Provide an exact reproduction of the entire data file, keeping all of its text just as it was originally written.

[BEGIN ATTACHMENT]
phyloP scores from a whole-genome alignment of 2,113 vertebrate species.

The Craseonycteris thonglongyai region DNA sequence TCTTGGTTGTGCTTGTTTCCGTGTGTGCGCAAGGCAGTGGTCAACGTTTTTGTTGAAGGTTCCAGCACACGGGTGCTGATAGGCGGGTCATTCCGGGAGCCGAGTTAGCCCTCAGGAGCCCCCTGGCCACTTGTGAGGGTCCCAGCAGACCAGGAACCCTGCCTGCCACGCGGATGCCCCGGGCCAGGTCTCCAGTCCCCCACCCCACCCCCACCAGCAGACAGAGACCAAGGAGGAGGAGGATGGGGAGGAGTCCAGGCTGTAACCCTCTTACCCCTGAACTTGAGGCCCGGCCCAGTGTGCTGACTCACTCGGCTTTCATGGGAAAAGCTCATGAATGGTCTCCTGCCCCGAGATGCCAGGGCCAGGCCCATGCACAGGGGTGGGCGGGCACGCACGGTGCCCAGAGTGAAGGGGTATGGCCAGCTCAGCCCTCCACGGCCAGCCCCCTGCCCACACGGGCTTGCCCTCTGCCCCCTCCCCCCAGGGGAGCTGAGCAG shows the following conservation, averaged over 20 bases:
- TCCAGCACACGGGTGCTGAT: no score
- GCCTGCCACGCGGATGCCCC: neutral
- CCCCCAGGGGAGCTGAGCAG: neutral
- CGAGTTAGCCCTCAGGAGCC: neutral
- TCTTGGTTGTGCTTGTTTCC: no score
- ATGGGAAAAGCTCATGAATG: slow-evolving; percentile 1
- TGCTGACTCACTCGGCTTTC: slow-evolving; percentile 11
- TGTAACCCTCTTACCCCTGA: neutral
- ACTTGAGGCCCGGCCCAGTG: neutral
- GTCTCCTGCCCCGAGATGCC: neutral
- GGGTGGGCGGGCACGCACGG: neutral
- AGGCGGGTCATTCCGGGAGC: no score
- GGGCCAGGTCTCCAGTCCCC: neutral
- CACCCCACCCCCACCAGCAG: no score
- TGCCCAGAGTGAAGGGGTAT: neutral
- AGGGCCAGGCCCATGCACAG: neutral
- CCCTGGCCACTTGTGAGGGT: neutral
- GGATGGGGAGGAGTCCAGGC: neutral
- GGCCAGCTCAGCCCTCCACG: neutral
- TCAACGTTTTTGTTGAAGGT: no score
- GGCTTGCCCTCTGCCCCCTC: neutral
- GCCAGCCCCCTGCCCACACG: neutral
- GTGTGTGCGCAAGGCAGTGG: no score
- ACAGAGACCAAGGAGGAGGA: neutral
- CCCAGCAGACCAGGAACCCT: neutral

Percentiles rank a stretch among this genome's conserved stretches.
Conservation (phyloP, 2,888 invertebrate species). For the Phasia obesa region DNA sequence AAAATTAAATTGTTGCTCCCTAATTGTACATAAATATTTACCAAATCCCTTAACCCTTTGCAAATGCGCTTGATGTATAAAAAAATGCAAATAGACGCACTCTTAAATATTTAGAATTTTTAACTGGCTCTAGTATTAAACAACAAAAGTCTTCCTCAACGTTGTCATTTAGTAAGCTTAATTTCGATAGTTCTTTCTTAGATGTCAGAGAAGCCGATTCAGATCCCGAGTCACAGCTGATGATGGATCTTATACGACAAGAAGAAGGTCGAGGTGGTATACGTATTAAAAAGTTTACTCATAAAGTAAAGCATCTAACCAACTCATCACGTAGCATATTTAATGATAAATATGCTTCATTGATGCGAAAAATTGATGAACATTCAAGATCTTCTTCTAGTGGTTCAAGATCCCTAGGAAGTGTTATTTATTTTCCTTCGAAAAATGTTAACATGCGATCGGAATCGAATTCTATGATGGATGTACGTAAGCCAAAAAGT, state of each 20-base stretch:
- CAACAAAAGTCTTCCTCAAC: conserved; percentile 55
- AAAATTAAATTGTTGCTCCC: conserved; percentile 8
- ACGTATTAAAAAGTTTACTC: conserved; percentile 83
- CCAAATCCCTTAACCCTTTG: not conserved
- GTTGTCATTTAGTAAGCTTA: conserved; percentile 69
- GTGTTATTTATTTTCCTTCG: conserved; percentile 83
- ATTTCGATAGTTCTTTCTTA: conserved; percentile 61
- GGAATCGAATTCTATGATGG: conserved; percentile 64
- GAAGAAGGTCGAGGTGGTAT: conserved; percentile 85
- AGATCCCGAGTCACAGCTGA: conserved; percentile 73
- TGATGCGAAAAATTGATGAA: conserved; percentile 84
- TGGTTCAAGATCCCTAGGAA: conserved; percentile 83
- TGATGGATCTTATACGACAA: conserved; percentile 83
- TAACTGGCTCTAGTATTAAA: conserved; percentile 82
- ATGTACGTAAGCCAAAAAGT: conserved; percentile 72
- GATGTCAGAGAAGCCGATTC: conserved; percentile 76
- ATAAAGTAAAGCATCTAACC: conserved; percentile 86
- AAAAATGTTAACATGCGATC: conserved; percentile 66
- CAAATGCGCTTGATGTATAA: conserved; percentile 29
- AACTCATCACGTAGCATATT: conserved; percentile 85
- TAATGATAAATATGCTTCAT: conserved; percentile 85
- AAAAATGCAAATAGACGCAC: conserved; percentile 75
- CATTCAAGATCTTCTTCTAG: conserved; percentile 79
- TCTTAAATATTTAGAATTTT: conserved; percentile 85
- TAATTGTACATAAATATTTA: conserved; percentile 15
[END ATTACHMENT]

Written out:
phyloP scores from a whole-genome alignment of 2,113 vertebrate species.

The Craseonycteris thonglongyai region DNA sequence TCTTGGTTGTGCTTGTTTCCGTGTGTGCGCAAGGCAGTGGTCAACGTTTTTGTTGAAGGTTCCAGCACACGGGTGCTGATAGGCGGGTCATTCCGGGAGCCGAGTTAGCCCTCAGGAGCCCCCTGGCCACTTGTGAGGGTCCCAGCAGACCAGGAACCCTGCCTGCCACGCGGATGCCCCGGGCCAGGTCTCCAGTCCCCCACCCCACCCCCACCAGCAGACAGAGACCAAGGAGGAGGAGGATGGGGAGGAGTCCAGGCTGTAACCCTCTTACCCCTGAACTTGAGGCCCGGCCCAGTGTGCTGACTCACTCGGCTTTCATGGGAAAAGCTCATGAATGGTCTCCTGCCCCGAGATGCCAGGGCCAGGCCCATGCACAGGGGTGGGCGGGCACGCACGGTGCCCAGAGTGAAGGGGTATGGCCAGCTCAGCCCTCCACGGCCAGCCCCCTGCCCACACGGGCTTGCCCTCTGCCCCCTCCCCCCAGGGGAGCTGAGCAG shows the following conservation, averaged over 20 bases:
- TCCAGCACACGGGTGCTGAT: no score
- GCCTGCCACGCGGATGCCCC: neutral
- CCCCCAGGGGAGCTGAGCAG: neutral
- CGAGTTAGCCCTCAGGAGCC: neutral
- TCTTGGTTGTGCTTGTTTCC: no score
- ATGGGAAAAGCTCATGAATG: slow-evolving; percentile 1
- TGCTGACTCACTCGGCTTTC: slow-evolving; percentile 11
- TGTAACCCTCTTACCCCTGA: neutral
- ACTTGAGGCCCGGCCCAGTG: neutral
- GTCTCCTGCCCCGAGATGCC: neutral
- GGGTGGGCGGGCACGCACGG: neutral
- AGGCGGGTCATTCCGGGAGC: no score
- GGGCCAGGTCTCCAGTCCCC: neutral
- CACCCCACCCCCACCAGCAG: no score
- TGCCCAGAGTGAAGGGGTAT: neutral
- AGGGCCAGGCCCATGCACAG: neutral
- CCCTGGCCACTTGTGAGGGT: neutral
- GGATGGGGAGGAGTCCAGGC: neutral
- GGCCAGCTCAGCCCTCCACG: neutral
- TCAACGTTTTTGTTGAAGGT: no score
- GGCTTGCCCTCTGCCCCCTC: neutral
- GCCAGCCCCCTGCCCACACG: neutral
- GTGTGTGCGCAAGGCAGTGG: no score
- ACAGAGACCAAGGAGGAGGA: neutral
- CCCAGCAGACCAGGAACCCT: neutral

Percentiles rank a stretch among this genome's conserved stretches.
Conservation (phyloP, 2,888 invertebrate species). For the Phasia obesa region DNA sequence AAAATTAAATTGTTGCTCCCTAATTGTACATAAATATTTACCAAATCCCTTAACCCTTTGCAAATGCGCTTGATGTATAAAAAAATGCAAATAGACGCACTCTTAAATATTTAGAATTTTTAACTGGCTCTAGTATTAAACAACAAAAGTCTTCCTCAACGTTGTCATTTAGTAAGCTTAATTTCGATAGTTCTTTCTTAGATGTCAGAGAAGCCGATTCAGATCCCGAGTCACAGCTGATGATGGATCTTATACGACAAGAAGAAGGTCGAGGTGGTATACGTATTAAAAAGTTTACTCATAAAGTAAAGCATCTAACCAACTCATCACGTAGCATATTTAATGATAAATATGCTTCATTGATGCGAAAAATTGATGAACATTCAAGATCTTCTTCTAGTGGTTCAAGATCCCTAGGAAGTGTTATTTATTTTCCTTCGAAAAATGTTAACATGCGATCGGAATCGAATTCTATGATGGATGTACGTAAGCCAAAAAGT, state of each 20-base stretch:
- CAACAAAAGTCTTCCTCAAC: conserved; percentile 55
- AAAATTAAATTGTTGCTCCC: conserved; percentile 8
- ACGTATTAAAAAGTTTACTC: conserved; percentile 83
- CCAAATCCCTTAACCCTTTG: not conserved
- GTTGTCATTTAGTAAGCTTA: conserved; percentile 69
- GTGTTATTTATTTTCCTTCG: conserved; percentile 83
- ATTTCGATAGTTCTTTCTTA: conserved; percentile 61
- GGAATCGAATTCTATGATGG: conserved; percentile 64
- GAAGAAGGTCGAGGTGGTAT: conserved; percentile 85
- AGATCCCGAGTCACAGCTGA: conserved; percentile 73
- TGATGCGAAAAATTGATGAA: conserved; percentile 84
- TGGTTCAAGATCCCTAGGAA: conserved; percentile 83
- TGATGGATCTTATACGACAA: conserved; percentile 83
- TAACTGGCTCTAGTATTAAA: conserved; percentile 82
- ATGTACGTAAGCCAAAAAGT: conserved; percentile 72
- GATGTCAGAGAAGCCGATTC: conserved; percentile 76
- ATAAAGTAAAGCATCTAACC: conserved; percentile 86
- AAAAATGTTAACATGCGATC: conserved; percentile 66
- CAAATGCGCTTGATGTATAA: conserved; percentile 29
- AACTCATCACGTAGCATATT: conserved; percentile 85
- TAATGATAAATATGCTTCAT: conserved; percentile 85
- AAAAATGCAAATAGACGCAC: conserved; percentile 75
- CATTCAAGATCTTCTTCTAG: conserved; percentile 79
- TCTTAAATATTTAGAATTTT: conserved; percentile 85
- TAATTGTACATAAATATTTA: conserved; percentile 15